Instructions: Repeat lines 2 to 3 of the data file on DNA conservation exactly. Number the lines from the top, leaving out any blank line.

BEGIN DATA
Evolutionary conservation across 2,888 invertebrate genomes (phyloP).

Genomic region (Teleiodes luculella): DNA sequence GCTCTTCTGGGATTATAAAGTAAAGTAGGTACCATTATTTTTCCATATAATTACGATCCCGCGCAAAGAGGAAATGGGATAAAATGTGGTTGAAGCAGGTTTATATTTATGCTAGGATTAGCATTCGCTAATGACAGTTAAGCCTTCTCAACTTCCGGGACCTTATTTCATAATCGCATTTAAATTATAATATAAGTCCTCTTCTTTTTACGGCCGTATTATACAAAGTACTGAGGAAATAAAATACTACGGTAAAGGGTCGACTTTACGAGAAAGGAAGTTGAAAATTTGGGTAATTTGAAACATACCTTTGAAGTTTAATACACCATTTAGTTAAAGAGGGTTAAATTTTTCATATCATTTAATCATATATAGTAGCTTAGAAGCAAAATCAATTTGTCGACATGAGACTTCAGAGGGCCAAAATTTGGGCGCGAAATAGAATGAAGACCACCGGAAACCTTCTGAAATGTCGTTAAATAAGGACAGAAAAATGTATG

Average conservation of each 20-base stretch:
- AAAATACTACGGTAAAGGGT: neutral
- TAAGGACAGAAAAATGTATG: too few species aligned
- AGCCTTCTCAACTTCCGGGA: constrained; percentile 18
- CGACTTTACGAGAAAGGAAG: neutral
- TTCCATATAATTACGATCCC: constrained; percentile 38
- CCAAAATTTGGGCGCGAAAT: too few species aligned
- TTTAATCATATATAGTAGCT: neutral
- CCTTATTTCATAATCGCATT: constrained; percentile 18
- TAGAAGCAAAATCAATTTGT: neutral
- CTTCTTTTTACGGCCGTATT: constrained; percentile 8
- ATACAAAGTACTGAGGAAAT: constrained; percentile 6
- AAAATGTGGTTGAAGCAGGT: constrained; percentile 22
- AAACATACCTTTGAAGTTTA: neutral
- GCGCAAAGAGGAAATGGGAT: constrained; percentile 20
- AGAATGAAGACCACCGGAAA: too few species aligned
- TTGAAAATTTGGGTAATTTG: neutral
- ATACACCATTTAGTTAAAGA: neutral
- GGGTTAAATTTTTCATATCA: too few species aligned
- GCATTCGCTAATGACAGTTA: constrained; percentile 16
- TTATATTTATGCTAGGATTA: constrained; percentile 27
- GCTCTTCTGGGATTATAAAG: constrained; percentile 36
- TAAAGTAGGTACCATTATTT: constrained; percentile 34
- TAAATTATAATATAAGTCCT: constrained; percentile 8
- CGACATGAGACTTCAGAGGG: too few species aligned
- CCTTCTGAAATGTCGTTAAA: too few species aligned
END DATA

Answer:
Genomic region (Teleiodes luculella): DNA sequence GCTCTTCTGGGATTATAAAGTAAAGTAGGTACCATTATTTTTCCATATAATTACGATCCCGCGCAAAGAGGAAATGGGATAAAATGTGGTTGAAGCAGGTTTATATTTATGCTAGGATTAGCATTCGCTAATGACAGTTAAGCCTTCTCAACTTCCGGGACCTTATTTCATAATCGCATTTAAATTATAATATAAGTCCTCTTCTTTTTACGGCCGTATTATACAAAGTACTGAGGAAATAAAATACTACGGTAAAGGGTCGACTTTACGAGAAAGGAAGTTGAAAATTTGGGTAATTTGAAACATACCTTTGAAGTTTAATACACCATTTAGTTAAAGAGGGTTAAATTTTTCATATCATTTAATCATATATAGTAGCTTAGAAGCAAAATCAATTTGTCGACATGAGACTTCAGAGGGCCAAAATTTGGGCGCGAAATAGAATGAAGACCACCGGAAACCTTCTGAAATGTCGTTAAATAAGGACAGAAAAATGTATG

Average conservation of each 20-base stretch: